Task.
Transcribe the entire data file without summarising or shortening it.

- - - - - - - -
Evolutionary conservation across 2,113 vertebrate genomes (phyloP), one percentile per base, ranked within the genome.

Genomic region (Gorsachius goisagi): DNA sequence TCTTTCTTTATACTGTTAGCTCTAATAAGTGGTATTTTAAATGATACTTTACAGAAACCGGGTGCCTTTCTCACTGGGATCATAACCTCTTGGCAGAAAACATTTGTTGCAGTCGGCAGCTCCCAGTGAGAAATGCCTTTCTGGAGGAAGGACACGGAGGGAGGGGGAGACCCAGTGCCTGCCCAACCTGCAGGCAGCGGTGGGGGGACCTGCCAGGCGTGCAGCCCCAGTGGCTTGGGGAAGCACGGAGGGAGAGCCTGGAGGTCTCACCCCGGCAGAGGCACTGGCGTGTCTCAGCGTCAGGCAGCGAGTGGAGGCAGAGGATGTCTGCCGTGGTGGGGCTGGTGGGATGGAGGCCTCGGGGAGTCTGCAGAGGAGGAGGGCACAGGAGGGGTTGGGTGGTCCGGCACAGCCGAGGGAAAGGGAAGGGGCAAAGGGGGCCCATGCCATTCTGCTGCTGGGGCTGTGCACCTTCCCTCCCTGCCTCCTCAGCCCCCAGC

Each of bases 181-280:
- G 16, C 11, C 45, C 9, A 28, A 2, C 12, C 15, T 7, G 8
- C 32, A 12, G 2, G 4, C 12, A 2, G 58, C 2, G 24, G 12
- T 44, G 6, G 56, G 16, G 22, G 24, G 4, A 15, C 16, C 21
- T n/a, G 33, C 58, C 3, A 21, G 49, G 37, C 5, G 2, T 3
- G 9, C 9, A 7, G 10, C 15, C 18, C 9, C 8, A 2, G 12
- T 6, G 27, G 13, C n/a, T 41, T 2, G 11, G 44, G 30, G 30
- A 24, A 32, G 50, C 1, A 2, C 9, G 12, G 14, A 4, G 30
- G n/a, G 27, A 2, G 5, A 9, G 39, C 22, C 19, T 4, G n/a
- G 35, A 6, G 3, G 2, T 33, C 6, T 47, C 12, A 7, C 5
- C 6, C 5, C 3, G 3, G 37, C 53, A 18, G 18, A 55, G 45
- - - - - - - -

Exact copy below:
Evolutionary conservation across 2,113 vertebrate genomes (phyloP), one percentile per base, ranked within the genome.

Genomic region (Gorsachius goisagi): DNA sequence TCTTTCTTTATACTGTTAGCTCTAATAAGTGGTATTTTAAATGATACTTTACAGAAACCGGGTGCCTTTCTCACTGGGATCATAACCTCTTGGCAGAAAACATTTGTTGCAGTCGGCAGCTCCCAGTGAGAAATGCCTTTCTGGAGGAAGGACACGGAGGGAGGGGGAGACCCAGTGCCTGCCCAACCTGCAGGCAGCGGTGGGGGGACCTGCCAGGCGTGCAGCCCCAGTGGCTTGGGGAAGCACGGAGGGAGAGCCTGGAGGTCTCACCCCGGCAGAGGCACTGGCGTGTCTCAGCGTCAGGCAGCGAGTGGAGGCAGAGGATGTCTGCCGTGGTGGGGCTGGTGGGATGGAGGCCTCGGGGAGTCTGCAGAGGAGGAGGGCACAGGAGGGGTTGGGTGGTCCGGCACAGCCGAGGGAAAGGGAAGGGGCAAAGGGGGCCCATGCCATTCTGCTGCTGGGGCTGTGCACCTTCCCTCCCTGCCTCCTCAGCCCCCAGC

Each of bases 181-280:
- G 16, C 11, C 45, C 9, A 28, A 2, C 12, C 15, T 7, G 8
- C 32, A 12, G 2, G 4, C 12, A 2, G 58, C 2, G 24, G 12
- T 44, G 6, G 56, G 16, G 22, G 24, G 4, A 15, C 16, C 21
- T n/a, G 33, C 58, C 3, A 21, G 49, G 37, C 5, G 2, T 3
- G 9, C 9, A 7, G 10, C 15, C 18, C 9, C 8, A 2, G 12
- T 6, G 27, G 13, C n/a, T 41, T 2, G 11, G 44, G 30, G 30
- A 24, A 32, G 50, C 1, A 2, C 9, G 12, G 14, A 4, G 30
- G n/a, G 27, A 2, G 5, A 9, G 39, C 22, C 19, T 4, G n/a
- G 35, A 6, G 3, G 2, T 33, C 6, T 47, C 12, A 7, C 5
- C 6, C 5, C 3, G 3, G 37, C 53, A 18, G 18, A 55, G 45